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Parrot and Olivier in America by Peter Carey

Parrot and Olivier in AmericaBefore you read my review of Peter Carey’s Parrot and Olivier in America, I might as well hold up my hands and admit that I am probably not the most impartial reviewer. I’ve loved Carey’s writing for years, to the extent that he is probably my favourite living author.

Some of his novels have certainly fallen short of the very high standards he set himself with Illywhacker, Oscar and Lucinda and The True History of the Kelly Gang, but there is something about his style that always keeps me coming back for more even after some of his less than brilliant work.

Parrot and Olivier in America, I had high hopes for as it achieved a place on the 2010 Man Booker Shortlist, and it finally came to the top of my reading list last month. So did it live up to my expectations?

Read on for a full review…

-- Parrot and Olivier in America a Review by Des Greene --

Parrot and Olivier in America is a rather epic adventure which follows the lives of two central characters from widely differing backgrounds. John Larrit, nicknamed Parrot by his father for his skills as a mimic, is an Englishman from a poor background who is left to make his way through life as best he can when events transpire to leave him fending for himself at a tender age. Olivier on the other hand, is a Frenchman of aristocratic parentage; however this does not as you might expect, result in him living the easy life of a rich young nobleman. This is due in no small part to the incredible bad timing of his being born into the chaos and upheaval of the French revolution.

The underlying theme of the novel asks the question of whether democracy and republicanism has led to a steady and inevitable decline of art and culture over the course of the last couple of centuries; and it does make for a thought provoking read. But if that makes it sound rather heavy and dull, nothing could be further from the truth. Taken at face value, Parrot and Olivier is simply a compelling and easy reading story interwoven with a good deal of humour.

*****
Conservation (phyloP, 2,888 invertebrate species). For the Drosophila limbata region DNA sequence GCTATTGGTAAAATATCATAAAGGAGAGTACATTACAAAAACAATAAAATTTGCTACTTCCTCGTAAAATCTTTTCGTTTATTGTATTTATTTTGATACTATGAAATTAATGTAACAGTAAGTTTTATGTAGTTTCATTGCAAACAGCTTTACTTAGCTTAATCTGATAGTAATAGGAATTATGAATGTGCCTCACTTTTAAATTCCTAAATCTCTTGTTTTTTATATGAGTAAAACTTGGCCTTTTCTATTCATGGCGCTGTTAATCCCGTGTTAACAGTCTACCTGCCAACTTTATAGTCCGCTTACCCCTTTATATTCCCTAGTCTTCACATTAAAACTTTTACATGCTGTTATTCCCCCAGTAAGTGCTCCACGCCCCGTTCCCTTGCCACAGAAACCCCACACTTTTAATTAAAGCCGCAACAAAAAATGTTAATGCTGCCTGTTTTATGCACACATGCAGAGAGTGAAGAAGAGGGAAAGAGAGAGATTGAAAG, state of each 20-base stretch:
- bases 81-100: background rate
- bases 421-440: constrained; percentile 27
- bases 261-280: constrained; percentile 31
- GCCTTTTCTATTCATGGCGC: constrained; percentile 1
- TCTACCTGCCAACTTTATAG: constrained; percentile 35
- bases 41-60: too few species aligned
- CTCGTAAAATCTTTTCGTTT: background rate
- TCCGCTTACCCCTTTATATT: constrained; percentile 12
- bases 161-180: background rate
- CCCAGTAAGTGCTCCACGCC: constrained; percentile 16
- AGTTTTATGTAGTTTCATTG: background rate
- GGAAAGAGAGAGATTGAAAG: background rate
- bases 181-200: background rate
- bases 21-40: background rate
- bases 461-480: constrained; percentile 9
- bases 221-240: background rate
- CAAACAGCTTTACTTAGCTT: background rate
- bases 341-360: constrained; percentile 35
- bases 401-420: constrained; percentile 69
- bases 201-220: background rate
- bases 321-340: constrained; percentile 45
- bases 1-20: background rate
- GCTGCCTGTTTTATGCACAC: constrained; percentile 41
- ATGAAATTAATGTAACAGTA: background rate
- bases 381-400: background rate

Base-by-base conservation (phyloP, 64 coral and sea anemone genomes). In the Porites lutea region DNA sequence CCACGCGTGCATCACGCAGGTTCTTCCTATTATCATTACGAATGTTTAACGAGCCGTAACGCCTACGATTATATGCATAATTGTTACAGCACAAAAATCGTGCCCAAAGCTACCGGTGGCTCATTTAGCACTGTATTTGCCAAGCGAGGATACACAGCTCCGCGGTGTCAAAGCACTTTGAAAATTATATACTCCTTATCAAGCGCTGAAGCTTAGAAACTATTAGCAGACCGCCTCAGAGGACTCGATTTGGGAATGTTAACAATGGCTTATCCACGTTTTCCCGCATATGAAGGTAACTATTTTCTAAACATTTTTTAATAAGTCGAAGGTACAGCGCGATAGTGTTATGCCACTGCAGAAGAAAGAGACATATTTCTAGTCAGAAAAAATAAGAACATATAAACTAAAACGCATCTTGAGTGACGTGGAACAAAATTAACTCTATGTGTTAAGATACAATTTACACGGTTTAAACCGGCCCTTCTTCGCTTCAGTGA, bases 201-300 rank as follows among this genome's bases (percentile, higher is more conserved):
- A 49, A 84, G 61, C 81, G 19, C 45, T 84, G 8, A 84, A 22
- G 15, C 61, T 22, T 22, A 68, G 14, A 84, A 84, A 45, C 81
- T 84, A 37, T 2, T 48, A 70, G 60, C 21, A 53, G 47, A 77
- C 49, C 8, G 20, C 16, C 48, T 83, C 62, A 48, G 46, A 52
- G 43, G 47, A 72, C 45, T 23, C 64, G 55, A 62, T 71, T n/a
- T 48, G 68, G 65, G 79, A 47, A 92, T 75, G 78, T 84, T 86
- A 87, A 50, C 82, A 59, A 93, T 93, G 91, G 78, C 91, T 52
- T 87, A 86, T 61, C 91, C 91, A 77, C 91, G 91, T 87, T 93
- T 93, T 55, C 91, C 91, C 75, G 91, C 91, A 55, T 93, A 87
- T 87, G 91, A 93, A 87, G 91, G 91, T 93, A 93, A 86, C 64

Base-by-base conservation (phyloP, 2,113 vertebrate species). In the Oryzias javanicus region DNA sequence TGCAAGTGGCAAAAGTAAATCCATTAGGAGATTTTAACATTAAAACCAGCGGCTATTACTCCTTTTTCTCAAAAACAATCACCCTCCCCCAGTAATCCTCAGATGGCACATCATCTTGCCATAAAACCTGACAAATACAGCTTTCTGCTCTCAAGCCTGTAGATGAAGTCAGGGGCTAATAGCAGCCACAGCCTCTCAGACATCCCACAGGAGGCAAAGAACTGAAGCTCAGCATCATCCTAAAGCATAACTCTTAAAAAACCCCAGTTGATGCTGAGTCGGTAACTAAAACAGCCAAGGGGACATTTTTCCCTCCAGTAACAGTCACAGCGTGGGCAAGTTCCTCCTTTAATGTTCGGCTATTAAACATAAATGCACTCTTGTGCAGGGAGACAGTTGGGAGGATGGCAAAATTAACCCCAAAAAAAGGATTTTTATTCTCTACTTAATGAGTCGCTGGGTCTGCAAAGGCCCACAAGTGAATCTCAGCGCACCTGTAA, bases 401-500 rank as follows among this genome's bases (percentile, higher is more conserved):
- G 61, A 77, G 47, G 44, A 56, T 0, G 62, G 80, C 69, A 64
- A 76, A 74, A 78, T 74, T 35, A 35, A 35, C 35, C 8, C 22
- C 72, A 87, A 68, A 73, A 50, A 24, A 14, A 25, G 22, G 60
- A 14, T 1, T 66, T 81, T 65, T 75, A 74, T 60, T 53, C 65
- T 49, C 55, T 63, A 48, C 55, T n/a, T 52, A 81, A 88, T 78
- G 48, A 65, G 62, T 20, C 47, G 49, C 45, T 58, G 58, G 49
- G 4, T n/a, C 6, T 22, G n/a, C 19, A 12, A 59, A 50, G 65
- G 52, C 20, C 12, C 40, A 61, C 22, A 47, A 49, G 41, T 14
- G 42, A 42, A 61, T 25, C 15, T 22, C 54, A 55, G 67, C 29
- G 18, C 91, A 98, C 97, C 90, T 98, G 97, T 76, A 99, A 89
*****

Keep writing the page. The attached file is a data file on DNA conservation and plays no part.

Most of that humour derives from some very barbed insults aimed at stereotypical national and cultural traits, which may sound a bit juvenile, but it certainly hit my funny bone. Besides, with English and French protagonists travelling in America, and staying at Irish run guest houses, the opportunities are many and probably too inviting for a mischievous Aussie author to resist. Added to that, the humour is further accentuated by Olivier’s character which is wonderfully pompous and arrogant like something out of Dickens or Trollope, and is nicely contrasted against the more practical and resourceful Parrot.

I suppose if you were being ultra-critical, you could say that the way in which the afore-mentioned theme is drawn to a conclusion suffers a little from from twenty-twenty hindsight and is delivered in a perhaps less than subtle fashion, but it was cleverly crafted nonetheless, and nicely wound the book up with something for the reader to ponder on.

In conclusion then, I found this an entertaining and amusing story which covers an awful lot of ground, it is populated by as colourful a menagerie of characters as I’ve come to expect of this author, and is delivered in a style which I personally don’t ever seem to tire of. Verdict? Peter Carey at his very best.

Already read Parrot and Olivier in America? What did you think of it? Please post a comment below, Novel Suggestions is always keen to hear your opinions.

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